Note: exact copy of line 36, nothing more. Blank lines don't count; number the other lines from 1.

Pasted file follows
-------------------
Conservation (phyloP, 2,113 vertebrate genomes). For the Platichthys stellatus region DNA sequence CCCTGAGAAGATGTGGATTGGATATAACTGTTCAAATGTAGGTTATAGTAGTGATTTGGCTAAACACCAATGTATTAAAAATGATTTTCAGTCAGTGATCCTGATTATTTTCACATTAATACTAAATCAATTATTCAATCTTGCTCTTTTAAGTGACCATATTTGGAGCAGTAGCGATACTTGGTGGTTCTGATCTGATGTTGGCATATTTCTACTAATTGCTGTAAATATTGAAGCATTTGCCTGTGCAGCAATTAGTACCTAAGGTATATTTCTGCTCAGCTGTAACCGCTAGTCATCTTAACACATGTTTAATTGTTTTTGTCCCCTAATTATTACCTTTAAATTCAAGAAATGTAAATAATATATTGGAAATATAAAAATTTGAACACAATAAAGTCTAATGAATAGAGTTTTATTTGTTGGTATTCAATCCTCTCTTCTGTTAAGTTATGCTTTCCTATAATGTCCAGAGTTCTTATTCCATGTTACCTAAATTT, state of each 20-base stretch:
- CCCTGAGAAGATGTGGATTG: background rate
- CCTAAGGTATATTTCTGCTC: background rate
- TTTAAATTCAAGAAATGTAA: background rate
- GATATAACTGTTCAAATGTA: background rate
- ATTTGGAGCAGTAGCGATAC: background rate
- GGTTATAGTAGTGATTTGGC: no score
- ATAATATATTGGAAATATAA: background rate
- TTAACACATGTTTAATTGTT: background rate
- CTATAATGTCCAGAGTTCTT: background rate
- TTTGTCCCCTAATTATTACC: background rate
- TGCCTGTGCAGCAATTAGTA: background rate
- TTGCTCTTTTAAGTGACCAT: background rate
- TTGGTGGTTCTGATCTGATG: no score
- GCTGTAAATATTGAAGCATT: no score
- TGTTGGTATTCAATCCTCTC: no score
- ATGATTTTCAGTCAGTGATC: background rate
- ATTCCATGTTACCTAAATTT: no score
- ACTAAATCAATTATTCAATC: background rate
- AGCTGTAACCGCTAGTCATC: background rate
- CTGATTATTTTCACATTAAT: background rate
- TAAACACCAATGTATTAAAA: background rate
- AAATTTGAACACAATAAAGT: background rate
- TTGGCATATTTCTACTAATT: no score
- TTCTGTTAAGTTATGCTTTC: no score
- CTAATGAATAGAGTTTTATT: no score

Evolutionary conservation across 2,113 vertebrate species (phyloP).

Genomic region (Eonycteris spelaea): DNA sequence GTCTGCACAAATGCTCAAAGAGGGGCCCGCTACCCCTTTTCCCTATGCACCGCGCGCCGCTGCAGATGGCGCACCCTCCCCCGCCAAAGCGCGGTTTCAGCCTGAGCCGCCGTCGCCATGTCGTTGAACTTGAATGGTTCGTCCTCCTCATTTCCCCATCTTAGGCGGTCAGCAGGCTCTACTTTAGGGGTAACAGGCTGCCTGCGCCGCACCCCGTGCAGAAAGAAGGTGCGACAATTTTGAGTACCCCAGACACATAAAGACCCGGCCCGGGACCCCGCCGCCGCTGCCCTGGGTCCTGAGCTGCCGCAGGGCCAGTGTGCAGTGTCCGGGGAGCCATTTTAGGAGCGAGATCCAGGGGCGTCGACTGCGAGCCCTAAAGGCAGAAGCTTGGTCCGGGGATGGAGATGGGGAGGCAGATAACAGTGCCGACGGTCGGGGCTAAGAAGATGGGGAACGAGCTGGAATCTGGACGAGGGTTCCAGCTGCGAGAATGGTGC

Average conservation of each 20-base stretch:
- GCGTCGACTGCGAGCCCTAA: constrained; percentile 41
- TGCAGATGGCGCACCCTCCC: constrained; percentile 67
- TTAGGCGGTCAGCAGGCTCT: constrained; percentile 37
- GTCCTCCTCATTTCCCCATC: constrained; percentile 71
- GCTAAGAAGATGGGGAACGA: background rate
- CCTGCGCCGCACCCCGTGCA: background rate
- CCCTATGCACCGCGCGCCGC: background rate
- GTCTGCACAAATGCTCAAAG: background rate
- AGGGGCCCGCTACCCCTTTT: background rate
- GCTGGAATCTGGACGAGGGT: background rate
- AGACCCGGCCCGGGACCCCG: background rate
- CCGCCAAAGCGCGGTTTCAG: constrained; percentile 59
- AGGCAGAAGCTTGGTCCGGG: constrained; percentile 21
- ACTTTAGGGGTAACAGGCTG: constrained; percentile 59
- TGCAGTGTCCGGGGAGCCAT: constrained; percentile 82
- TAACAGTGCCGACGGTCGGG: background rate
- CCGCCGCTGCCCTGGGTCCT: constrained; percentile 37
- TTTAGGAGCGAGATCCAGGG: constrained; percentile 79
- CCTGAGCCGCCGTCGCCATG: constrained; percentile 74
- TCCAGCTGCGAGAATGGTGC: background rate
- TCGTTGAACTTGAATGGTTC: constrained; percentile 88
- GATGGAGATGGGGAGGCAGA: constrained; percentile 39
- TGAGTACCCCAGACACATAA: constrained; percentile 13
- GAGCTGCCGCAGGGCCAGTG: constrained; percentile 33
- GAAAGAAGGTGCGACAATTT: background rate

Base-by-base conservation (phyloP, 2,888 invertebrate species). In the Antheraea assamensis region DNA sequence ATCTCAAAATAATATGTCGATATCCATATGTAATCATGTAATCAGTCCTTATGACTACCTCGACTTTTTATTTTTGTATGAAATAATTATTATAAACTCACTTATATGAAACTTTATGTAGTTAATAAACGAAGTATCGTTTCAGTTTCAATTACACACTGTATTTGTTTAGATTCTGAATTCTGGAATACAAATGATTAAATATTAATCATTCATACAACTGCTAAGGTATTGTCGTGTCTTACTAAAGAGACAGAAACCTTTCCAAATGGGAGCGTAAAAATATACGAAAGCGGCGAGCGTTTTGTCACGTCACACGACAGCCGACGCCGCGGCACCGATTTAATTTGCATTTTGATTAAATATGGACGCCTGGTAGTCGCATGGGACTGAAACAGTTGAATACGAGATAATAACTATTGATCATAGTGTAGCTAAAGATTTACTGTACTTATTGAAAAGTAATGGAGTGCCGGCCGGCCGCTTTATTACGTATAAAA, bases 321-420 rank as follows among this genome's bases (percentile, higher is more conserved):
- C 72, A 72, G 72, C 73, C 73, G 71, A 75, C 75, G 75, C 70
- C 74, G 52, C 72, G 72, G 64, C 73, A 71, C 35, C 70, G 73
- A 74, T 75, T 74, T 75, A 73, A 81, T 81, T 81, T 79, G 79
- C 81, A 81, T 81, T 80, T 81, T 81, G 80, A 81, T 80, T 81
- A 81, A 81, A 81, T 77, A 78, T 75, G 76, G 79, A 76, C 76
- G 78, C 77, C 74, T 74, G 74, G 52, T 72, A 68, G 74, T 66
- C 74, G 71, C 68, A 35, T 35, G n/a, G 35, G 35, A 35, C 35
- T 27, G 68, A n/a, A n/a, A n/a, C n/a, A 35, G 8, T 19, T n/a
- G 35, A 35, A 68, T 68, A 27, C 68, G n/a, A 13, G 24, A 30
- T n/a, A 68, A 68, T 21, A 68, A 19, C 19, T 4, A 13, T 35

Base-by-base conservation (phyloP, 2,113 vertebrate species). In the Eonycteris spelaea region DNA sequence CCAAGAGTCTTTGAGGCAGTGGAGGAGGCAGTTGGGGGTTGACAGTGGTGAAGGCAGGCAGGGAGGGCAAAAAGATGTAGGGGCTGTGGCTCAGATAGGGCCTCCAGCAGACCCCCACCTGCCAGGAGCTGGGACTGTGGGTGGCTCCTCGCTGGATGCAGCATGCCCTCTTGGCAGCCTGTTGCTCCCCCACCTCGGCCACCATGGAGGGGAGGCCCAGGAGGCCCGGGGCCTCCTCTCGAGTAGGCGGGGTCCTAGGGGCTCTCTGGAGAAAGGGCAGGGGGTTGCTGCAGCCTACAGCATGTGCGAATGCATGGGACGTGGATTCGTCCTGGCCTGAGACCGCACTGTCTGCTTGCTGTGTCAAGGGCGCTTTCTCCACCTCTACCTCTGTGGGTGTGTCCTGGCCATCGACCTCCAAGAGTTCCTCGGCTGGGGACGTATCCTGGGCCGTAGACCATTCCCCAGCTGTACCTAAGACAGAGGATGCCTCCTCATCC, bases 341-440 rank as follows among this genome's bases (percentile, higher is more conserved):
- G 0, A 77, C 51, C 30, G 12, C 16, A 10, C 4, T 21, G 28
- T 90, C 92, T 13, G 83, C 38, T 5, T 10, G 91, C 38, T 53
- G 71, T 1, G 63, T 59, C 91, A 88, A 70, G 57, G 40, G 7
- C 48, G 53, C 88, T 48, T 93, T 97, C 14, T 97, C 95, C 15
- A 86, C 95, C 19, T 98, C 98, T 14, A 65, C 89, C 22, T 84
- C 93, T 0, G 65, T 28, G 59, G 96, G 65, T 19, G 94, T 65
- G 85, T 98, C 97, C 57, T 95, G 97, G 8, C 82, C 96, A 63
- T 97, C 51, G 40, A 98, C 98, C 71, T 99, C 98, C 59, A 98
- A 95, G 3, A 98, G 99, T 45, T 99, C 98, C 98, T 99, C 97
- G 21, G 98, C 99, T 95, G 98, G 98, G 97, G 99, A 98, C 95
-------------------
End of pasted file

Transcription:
- CCCTATGCACCGCGCGCCGC: background rate